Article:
The Social Sciences –despite the widely held notion that we’re all a bunch of Marxists that will turn your children into pinkos– are incredibly conservative when it comes to their own affairs. Our conferences are pretty traditional, we took a really long time getting around to noticing that the Internet was A Thing, and if you take a Social Theory 101 course you’re more likely to read Durkheim than bell hooks. You can blame it on tenure, fear of action, or simple lack of imagination, but the analysis remains the same: rarely do our articles’ prescriptive conclusions make it into our day-to-day practice. When I read that a couple of students from the University of Massachusetts had launched a torrent site to share data I knew it wouldn’t be social scientists. Not necessarily because we don’t have the expertise, (more on that later) but because we so rarely seem to have the will to act. Its always the engineers and the natural scientists that come up with faster, cheaper, and more egalitarian methods of sharing data and promoting their work. What gives?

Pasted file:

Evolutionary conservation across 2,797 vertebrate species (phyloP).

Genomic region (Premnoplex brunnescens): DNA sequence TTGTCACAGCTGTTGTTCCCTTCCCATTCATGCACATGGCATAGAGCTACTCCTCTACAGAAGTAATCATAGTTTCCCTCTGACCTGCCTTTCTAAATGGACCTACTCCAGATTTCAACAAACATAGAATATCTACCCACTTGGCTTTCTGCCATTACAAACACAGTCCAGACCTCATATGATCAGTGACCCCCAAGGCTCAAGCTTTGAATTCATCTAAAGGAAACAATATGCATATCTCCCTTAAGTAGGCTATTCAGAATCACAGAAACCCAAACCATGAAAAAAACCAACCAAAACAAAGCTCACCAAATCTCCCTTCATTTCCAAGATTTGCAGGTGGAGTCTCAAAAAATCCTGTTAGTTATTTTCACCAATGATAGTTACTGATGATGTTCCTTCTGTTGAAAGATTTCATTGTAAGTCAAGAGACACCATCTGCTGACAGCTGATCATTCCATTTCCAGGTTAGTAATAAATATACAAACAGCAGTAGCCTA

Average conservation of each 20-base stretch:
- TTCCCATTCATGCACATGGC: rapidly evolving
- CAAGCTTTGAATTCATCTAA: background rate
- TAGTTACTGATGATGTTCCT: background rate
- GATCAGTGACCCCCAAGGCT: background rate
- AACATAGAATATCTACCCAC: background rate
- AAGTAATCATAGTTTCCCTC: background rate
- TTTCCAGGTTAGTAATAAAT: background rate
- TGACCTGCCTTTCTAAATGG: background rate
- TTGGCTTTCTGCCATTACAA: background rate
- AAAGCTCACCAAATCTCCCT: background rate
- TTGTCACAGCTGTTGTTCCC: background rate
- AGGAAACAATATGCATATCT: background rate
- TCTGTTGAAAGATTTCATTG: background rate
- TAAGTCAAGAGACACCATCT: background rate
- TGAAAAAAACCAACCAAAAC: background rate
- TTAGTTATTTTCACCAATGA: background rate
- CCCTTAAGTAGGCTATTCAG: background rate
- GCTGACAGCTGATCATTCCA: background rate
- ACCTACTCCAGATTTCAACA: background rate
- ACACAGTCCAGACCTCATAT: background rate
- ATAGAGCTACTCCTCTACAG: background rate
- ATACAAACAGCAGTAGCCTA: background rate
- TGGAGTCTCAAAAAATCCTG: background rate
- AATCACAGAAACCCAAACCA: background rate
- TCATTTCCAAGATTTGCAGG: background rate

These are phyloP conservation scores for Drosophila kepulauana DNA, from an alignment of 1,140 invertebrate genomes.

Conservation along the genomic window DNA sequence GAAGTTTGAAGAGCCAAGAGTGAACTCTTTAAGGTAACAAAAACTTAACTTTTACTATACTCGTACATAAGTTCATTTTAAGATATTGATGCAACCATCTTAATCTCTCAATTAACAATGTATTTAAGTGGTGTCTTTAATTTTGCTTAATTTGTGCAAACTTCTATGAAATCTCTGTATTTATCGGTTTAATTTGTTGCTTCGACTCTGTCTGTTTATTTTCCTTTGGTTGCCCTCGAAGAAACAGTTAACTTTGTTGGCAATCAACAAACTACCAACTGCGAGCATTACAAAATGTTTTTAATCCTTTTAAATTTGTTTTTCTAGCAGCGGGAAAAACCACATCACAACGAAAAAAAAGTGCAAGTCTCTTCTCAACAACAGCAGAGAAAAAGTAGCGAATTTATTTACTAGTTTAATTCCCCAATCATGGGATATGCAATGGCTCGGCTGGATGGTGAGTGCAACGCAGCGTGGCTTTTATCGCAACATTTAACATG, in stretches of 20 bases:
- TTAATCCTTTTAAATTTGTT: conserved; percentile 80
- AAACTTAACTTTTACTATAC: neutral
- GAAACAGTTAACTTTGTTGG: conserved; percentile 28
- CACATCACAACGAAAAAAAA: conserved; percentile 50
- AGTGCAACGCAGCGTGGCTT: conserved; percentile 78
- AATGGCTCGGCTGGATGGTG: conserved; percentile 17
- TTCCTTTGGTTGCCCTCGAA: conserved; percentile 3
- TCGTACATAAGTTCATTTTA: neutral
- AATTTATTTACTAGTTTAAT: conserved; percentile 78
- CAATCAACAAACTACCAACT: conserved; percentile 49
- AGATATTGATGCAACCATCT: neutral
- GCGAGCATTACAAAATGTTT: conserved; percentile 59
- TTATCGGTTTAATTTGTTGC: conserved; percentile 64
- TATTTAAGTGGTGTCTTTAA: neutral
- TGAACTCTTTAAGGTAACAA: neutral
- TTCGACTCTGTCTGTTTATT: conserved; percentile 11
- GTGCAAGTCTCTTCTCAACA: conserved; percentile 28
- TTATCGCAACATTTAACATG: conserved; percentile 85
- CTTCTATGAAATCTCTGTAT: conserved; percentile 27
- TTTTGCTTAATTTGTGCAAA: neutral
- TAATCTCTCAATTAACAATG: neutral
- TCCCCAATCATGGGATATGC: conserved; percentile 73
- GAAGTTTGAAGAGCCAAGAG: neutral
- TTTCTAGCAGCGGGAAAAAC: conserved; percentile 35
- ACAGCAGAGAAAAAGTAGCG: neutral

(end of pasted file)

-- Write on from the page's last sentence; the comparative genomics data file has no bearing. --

The Conservative Social Scientist: What AcademicTorrents Says About the Social Sciences » Cyborgology.

#Review Actor-Network Theory’s Approach to Agency » Cyborgology

#review Features links to, summaries of, and discussions around academic journal articles and books.

This week, I’m reviewing: Sayes, E. M. “Actor-Network Theory and Methodology: Just What Does It Mean to Say That Nonhumans Have Agency?” Social Studies of Science (2014) Vol. 44(1) 134–149. doi:10.1177/0306312713511867. [Paywalled PDF]
Update: The author, E.M. Sayes has responded to the review in a comment below.Image from You as a MachineImage from You as a Machine